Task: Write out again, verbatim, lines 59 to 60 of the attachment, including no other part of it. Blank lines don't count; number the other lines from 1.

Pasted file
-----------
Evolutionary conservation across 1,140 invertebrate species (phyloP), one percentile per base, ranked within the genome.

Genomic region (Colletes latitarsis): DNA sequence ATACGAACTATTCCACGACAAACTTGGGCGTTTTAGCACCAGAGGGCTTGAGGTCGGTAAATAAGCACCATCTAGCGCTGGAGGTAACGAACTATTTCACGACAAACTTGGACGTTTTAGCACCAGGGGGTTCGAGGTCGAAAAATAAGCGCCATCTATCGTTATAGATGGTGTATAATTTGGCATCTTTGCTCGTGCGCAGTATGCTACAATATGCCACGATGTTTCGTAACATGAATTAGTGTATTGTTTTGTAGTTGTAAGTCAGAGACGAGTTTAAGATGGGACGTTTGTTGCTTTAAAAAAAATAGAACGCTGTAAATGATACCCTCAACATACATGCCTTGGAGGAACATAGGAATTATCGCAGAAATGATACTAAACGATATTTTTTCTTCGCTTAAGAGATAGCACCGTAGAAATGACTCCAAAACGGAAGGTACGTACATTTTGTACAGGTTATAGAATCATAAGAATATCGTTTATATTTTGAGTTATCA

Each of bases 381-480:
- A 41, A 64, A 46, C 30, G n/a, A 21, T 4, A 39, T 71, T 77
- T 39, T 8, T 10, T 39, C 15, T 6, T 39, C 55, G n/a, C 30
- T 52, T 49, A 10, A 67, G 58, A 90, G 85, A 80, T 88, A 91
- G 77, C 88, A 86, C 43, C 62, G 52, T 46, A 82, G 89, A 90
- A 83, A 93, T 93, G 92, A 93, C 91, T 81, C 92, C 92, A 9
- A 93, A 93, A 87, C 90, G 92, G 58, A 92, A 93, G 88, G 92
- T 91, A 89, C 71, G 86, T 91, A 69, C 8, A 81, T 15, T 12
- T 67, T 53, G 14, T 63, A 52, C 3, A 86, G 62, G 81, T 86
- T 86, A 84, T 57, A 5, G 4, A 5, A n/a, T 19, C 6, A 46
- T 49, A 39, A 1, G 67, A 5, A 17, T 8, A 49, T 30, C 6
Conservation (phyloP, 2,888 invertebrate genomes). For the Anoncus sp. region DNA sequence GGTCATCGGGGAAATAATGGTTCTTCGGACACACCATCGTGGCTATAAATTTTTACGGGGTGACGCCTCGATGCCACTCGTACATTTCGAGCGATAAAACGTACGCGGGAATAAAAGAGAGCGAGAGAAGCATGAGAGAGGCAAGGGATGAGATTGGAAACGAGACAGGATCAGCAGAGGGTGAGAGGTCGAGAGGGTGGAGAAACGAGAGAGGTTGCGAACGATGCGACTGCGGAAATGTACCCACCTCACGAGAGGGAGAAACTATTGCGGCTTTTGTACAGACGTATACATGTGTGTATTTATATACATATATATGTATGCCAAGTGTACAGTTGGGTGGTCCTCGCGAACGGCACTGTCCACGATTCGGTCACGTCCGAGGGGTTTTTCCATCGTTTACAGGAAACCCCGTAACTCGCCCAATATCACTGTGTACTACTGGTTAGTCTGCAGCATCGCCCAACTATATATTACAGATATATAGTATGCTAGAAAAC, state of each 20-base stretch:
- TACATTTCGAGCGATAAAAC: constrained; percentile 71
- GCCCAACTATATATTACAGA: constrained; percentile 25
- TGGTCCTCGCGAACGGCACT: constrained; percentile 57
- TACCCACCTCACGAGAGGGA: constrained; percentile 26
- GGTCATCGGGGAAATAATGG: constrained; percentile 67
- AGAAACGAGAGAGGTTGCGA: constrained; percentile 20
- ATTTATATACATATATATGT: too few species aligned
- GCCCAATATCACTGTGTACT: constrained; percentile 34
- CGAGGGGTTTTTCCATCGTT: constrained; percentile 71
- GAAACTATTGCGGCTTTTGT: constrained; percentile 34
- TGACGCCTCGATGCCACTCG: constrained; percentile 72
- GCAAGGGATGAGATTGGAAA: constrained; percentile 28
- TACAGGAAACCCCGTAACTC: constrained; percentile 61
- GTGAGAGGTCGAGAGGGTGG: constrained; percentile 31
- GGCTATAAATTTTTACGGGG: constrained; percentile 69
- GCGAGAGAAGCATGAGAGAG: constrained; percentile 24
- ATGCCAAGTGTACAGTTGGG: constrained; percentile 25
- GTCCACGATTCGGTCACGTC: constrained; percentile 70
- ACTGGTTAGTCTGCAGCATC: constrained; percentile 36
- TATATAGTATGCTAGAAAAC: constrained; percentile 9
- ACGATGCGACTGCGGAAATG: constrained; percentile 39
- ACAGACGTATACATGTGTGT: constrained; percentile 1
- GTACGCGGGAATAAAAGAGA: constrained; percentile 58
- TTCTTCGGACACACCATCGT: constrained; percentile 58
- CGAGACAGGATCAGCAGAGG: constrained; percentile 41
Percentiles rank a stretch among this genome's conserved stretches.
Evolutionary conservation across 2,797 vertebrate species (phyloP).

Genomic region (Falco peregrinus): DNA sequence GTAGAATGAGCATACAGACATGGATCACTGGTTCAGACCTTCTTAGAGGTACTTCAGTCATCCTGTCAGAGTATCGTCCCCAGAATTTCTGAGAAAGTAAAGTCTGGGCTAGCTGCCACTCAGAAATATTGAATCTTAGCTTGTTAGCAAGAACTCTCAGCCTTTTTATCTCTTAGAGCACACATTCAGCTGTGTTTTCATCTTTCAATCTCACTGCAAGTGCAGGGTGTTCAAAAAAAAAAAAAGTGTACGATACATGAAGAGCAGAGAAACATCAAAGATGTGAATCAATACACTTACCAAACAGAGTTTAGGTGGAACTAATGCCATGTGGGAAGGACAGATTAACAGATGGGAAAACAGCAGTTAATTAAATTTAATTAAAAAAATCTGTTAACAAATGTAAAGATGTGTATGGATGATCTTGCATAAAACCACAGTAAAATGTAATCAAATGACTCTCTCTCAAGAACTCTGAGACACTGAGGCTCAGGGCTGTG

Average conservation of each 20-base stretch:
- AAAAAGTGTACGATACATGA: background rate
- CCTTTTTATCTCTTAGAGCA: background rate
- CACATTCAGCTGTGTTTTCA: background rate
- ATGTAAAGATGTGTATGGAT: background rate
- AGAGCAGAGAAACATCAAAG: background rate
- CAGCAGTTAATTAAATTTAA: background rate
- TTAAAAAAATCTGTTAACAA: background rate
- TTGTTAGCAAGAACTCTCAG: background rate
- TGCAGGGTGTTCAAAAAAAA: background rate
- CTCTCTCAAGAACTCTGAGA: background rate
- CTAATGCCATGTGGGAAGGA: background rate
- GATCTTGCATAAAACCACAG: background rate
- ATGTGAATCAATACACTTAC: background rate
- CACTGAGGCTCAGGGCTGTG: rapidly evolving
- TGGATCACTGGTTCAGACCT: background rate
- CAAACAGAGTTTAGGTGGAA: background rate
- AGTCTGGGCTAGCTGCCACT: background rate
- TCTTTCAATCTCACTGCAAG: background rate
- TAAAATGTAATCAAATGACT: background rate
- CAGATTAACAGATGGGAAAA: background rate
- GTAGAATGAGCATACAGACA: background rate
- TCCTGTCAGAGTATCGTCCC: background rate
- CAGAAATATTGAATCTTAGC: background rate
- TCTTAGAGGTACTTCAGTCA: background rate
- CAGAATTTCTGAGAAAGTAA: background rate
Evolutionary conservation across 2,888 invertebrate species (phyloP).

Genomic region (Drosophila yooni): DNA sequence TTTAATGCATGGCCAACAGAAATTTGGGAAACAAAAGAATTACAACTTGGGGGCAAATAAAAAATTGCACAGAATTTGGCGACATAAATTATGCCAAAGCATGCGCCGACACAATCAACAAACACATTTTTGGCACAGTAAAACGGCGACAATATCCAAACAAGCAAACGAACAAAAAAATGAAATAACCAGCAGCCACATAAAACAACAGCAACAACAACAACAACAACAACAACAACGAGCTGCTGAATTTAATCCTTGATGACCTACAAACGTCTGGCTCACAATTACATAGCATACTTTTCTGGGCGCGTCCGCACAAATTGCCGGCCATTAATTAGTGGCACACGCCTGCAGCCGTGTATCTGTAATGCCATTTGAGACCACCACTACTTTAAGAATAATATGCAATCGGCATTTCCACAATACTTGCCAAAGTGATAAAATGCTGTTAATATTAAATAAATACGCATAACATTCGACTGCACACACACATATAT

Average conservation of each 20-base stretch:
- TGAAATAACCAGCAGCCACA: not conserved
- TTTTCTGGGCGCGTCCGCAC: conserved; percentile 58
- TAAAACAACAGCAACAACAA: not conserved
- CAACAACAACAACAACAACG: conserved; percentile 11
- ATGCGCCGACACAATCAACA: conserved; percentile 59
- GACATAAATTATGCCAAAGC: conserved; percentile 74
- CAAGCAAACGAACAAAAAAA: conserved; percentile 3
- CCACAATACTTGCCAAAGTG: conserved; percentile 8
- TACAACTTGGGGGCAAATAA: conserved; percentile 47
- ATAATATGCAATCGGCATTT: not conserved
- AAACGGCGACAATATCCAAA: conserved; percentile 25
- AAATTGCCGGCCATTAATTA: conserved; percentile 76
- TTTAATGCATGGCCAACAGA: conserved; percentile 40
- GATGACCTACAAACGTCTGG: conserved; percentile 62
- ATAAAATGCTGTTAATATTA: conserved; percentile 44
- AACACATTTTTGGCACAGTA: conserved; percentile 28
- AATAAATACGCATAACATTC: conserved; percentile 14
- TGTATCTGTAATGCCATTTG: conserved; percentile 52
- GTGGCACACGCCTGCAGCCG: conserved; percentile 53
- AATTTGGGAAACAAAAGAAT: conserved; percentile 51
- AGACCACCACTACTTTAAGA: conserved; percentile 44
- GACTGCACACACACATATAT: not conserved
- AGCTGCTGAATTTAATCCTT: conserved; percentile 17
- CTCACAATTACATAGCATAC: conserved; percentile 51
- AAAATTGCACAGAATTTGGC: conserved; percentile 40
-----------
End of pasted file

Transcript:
- CAAACAGAGTTTAGGTGGAA: background rate
- AGTCTGGGCTAGCTGCCACT: background rate